The public learned yesterday that Wisconsin Gov. Scott Walker (R) has been implicated in an alleged “criminal scheme” in which he and his team ignored state election laws during his recall fight. Part of the trouble for the governor is that the evidence against him looks quite damaging.
In a nutshell, Wisconsin election laws prohibit officials from coordinating campaign activities with outside political groups. In this case, there’s ample reason to believe the governor was personally involved in overseeing how outside groups – including some allegedly non-partisan non-profits – spent their campaign resources. Indeed, Walker wrote an email to Karl Rove talking about it, and another message, a top Walker aide boasted about “owning” one of the supposedly independent groups.
The governor, facing a tough re-election fight, told reporters yesterday he “can’t imagine” sending an email to Rove about coordination – an email we’ve now seen and don’t need to imagine – and pointed to a court ruling that “didn’t buy into the argument that has been presented” by prosecutors.
That ruling has since been overturned, and as Alec MacGillis explained, it was based on a rather bizarre legal premise.
In ordering a halt to the investigation in May, U.S. District Court Judge Rudolph Randa, a Republican appointee who has been active in conservative judicial-activist circles, argued that there was no problem with coordination between Walker and outside groups because it wasn’t as if the groups were trying to bring Walker over to their side by funding his anti-recall campaign: “[Wisconsin Club for Growth] obviously agree[s] with Governor Walker’s policies, but coordinated ads in favor of those policies carry no risk of corruption because the Club’s interests are already aligned with Walker and other conservative politicians,” Randa wrote in his ruling. “Such ads are meant to educate the electorate, not curry favor with corruptible candidates.”This is a striking claim, reminiscent of the Supreme Court’s recent rulings against limits on campaign contributions– that limits can only be justified as bars against explicit attempts to bribe politicians to change their stances on issues. But that’s not what at issue in the John Doe II investigation – the question is whether the outside groups exerted undue influence over the outcome of the recall by skirting the state’s rules on coordination. It is whether the state’s electoral system was corrupted, not whether Walker was.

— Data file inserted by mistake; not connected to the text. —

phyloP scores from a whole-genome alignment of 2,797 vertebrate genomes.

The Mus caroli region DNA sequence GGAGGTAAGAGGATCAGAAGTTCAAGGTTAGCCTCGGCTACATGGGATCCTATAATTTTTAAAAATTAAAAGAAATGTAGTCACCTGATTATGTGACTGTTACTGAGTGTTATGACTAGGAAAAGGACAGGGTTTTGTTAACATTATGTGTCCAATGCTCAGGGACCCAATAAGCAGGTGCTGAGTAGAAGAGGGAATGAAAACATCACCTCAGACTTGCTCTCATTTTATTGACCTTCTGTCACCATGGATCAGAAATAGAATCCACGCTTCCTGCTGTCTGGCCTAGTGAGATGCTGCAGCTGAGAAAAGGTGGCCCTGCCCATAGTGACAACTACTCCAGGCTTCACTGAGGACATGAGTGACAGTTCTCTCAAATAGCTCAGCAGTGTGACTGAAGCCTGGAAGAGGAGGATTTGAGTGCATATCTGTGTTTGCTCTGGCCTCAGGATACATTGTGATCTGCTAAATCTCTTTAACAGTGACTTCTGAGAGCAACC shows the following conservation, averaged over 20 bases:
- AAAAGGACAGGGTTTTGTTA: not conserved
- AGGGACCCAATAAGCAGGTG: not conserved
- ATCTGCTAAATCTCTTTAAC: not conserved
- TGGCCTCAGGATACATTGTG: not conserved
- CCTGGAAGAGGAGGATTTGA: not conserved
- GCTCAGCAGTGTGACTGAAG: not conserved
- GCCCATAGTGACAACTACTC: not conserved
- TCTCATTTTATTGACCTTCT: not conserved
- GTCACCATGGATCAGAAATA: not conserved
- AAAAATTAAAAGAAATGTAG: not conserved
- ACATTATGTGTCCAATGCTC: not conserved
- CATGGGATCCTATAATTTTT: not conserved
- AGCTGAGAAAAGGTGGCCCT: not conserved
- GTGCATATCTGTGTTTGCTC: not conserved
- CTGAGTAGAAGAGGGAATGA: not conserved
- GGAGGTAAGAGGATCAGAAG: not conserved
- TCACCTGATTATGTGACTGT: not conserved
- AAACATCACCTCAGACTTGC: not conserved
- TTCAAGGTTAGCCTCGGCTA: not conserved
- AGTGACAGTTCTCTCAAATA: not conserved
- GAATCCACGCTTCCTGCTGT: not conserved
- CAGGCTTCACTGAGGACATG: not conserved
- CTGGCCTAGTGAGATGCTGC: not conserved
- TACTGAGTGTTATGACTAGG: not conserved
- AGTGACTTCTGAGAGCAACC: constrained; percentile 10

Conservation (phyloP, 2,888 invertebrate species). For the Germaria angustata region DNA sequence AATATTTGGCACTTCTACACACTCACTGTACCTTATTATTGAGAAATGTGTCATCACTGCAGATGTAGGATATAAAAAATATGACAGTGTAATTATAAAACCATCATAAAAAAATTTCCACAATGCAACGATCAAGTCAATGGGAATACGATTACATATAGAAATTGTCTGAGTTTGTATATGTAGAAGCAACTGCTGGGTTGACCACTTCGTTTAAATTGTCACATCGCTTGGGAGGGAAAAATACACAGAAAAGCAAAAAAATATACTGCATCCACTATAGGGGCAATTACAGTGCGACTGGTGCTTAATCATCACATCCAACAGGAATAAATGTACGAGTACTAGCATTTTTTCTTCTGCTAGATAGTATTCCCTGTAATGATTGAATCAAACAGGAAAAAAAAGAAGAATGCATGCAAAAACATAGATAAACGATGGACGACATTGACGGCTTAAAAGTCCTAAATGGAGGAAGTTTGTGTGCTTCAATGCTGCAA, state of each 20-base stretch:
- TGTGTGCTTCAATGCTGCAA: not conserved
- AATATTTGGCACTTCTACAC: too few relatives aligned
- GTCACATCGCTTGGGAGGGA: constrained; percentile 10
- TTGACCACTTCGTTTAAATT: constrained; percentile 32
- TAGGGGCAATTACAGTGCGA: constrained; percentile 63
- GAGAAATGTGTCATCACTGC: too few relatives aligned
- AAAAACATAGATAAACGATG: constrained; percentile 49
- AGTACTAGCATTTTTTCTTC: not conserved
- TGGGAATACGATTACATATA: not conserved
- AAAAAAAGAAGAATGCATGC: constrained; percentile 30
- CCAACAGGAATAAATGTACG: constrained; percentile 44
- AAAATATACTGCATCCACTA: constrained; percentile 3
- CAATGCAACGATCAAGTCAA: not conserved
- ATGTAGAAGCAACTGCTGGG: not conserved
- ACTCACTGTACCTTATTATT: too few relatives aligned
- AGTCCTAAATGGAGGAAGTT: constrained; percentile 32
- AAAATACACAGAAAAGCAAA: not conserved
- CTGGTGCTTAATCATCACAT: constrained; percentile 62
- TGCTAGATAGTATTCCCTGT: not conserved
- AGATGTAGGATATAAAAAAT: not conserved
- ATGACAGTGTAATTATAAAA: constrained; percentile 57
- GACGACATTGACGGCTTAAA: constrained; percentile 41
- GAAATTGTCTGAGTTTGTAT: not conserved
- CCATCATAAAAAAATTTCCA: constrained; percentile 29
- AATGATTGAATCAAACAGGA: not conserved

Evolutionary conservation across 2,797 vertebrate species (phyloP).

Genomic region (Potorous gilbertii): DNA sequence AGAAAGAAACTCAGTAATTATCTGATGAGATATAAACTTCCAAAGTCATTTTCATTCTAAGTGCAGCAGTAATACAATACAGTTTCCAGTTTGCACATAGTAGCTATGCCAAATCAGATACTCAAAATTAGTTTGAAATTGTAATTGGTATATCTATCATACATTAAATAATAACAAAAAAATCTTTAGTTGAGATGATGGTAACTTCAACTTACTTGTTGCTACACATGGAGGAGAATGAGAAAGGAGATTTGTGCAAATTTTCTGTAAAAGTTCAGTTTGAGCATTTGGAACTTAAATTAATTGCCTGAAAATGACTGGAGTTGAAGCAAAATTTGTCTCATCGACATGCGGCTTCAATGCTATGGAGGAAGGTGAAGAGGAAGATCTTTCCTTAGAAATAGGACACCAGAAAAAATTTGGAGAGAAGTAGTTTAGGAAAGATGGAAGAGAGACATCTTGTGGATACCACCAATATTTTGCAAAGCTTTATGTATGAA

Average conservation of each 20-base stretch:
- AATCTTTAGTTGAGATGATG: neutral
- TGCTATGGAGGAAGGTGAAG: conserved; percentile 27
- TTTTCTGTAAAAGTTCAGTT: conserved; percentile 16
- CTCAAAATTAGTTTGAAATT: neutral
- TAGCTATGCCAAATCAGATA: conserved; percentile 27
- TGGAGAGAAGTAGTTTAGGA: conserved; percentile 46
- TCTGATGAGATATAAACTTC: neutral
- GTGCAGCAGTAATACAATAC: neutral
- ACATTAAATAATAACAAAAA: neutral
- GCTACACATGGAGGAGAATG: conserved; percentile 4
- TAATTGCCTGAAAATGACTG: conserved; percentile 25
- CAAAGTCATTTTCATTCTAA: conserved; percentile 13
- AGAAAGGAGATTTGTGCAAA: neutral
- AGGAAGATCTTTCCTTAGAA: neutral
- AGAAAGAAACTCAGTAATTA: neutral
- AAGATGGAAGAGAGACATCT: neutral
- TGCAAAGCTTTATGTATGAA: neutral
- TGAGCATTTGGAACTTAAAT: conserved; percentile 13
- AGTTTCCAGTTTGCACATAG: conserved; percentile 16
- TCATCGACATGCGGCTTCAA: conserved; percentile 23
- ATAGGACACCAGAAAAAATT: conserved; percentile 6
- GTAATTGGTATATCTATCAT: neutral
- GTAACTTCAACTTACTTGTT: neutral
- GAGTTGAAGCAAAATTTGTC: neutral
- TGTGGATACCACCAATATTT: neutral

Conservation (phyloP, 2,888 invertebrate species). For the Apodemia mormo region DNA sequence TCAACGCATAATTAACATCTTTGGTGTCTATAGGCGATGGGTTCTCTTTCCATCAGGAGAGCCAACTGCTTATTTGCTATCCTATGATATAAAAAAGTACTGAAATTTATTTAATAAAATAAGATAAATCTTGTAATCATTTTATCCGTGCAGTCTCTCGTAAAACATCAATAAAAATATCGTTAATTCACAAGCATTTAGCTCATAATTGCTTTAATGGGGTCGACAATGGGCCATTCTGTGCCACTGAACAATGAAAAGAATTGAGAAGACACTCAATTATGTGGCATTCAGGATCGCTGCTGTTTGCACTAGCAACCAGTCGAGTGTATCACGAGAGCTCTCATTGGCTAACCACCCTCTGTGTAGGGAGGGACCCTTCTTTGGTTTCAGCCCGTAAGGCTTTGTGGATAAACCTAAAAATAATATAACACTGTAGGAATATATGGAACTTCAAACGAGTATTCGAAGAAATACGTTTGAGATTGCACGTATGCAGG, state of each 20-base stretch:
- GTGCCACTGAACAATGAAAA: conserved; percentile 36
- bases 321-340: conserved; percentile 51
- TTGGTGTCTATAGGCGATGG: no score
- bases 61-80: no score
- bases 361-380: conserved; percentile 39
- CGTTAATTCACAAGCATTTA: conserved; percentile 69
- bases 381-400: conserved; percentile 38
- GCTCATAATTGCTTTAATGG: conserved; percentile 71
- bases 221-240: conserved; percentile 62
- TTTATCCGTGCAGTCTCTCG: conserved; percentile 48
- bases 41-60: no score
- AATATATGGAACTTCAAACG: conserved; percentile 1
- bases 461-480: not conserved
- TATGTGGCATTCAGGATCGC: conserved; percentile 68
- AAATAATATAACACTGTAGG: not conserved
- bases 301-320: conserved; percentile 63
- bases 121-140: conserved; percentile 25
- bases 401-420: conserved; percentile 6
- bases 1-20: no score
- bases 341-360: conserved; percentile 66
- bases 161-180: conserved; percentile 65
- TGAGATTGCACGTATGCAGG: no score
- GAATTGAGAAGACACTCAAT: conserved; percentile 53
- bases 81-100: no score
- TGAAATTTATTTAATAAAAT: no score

Which is very likely why this ruling did not stand – it was based on the premise that when it comes to campaign-finance limits, pretty much anything goes.
What’s more, if the allegations are true, it’s worth appreciating just how sloppy Walker was in this mess.
Election laws prohibiting coordination are practically ubiquitous, but in general, few ever face charges of breaking these laws. After all, coordination is hard to prove. Everyone suspects it happens all the time, but unless there’s an actual paper trail in which elected officials send an email talking about coordination, proving it is often impossible.
Which is why it seems remarkable that in Wisconsin, Scott Walker did exactly that. As Jon Chait explained:
Violating the spirit of campaign finance laws is really easy, as long as you take a few basic precautions such as not sending an email describing your control of expenditures that are supposed to be outside your control….. The most benign possibility is that Walker is quickly cleared, but the facts of the case would still raise serious questions about his intelligence. Sending an email explaining your plan to coordinate what’s supposed to be independent spending to the guy whose job it is to avoid campaign coordination is like if Walter White decided to cook meth in his high school chemistry classroom during school.
For the governor’s part, the news appears to have rattled him a bit: no doubt fearing political blowback, Walker reserved $250,000 worth of TV air time yesterday.
The words “criminal scheme” probably won’t be included in the spots, though they’ll loom large over the governor’s campaign.